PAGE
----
The University of Michigan is gearing up for battle.
With the Big Ten poised to decide whether it will suspend Michigan football head coach Jim Harbaugh under the guise of the sportsmanship bylaw, the administration in Ann Arbor is setting up to fight back in a big way.
According to ESPN, as it sets the stage for both camps, U-M is consulting with Williams & Connolly, a Washington D.C. firm that is known to be among the nation’s most powerful and is particularly adept at its investigative (as well as litigation) prowess.
If the Big Ten does decide to discipline Harbaugh or the team, multiple sources have told ESPN that the university plans to use the legal system to fight back. Depending on the scope of the sanction, attorneys for the university or for Harbaugh could ask a judge for a temporary restraining order to delay a suspension.
According to multiple sources, the university plans to consult with attorneys from Williams & Connolly, a large, national firm based in Washington, to weigh their legal options. Harbaugh hired attorney Tom Mars to help with a different NCAA investigation and suspension earlier this year. Mars has served as an attorney for several coaches and college athletes battling the NCAA over eligibility issues or sanctions.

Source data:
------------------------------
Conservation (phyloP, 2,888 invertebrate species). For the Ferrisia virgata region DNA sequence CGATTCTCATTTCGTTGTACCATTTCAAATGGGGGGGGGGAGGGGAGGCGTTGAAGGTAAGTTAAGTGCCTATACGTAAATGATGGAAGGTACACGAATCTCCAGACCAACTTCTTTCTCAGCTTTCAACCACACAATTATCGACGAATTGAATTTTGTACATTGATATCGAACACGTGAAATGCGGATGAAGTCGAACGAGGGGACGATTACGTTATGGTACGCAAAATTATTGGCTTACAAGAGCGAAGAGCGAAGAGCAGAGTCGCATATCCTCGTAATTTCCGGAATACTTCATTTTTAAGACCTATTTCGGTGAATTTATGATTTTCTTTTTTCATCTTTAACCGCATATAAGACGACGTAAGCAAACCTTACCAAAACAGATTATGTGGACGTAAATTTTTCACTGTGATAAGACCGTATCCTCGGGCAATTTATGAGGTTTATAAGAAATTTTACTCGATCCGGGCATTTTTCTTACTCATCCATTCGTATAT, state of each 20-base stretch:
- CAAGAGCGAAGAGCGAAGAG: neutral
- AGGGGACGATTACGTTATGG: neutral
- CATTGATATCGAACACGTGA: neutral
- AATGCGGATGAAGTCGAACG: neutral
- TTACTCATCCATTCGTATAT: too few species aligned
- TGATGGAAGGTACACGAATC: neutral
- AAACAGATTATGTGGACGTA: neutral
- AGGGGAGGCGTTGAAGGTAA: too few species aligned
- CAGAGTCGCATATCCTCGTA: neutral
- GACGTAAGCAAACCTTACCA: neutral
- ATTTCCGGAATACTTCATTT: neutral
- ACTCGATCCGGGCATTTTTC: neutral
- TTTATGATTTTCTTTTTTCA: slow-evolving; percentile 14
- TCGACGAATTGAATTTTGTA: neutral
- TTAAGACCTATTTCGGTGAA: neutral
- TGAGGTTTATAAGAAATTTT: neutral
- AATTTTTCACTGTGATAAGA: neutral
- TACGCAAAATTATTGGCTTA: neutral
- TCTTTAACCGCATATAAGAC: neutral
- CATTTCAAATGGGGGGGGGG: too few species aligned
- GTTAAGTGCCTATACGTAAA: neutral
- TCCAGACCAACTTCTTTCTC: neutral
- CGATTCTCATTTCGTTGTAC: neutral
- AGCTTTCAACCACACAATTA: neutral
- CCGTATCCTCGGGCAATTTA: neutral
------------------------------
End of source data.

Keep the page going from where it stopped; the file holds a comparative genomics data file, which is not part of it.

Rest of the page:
Michigan likely will argue that the Big Ten had agreed to monitor the NCAA investigation and await its results, and only intervened as a response to pressure from competitors within the conference. The Big Ten did not initiate its own investigation, which the sportsmanship policy allows, and has essentially been relying on information from various sources during an ongoing external probe. The information about Michigan only surfaced weeks ago, and college athletics have a long history of much more serious infractions that have taken much longer to be resolved.
In recent days, it’s been revealed that the NCAA has not implicated Harbaugh in Connor Stalions’ sign-stealing operation. It’s also alleged that Rutgers and Ohio State provided Purdue a fairly complete dossier of Michigan’s signals. That has called into question how that methodology differs from Stalions’ operation.
It’s unclear whether commissioner Tony Petitti has been swayed by any of the aforementioned, and if he hasn’t, then Harbaugh could be suspended, perhaps indefinitely, by Michigan’s own conference — despite having yet to receive a notice of allegations from the NCAA. Should that be the case, reports indicate the Wolverines are setting up for an injunction or a temporary restraining order, which would allow Harbaugh to continue as planned.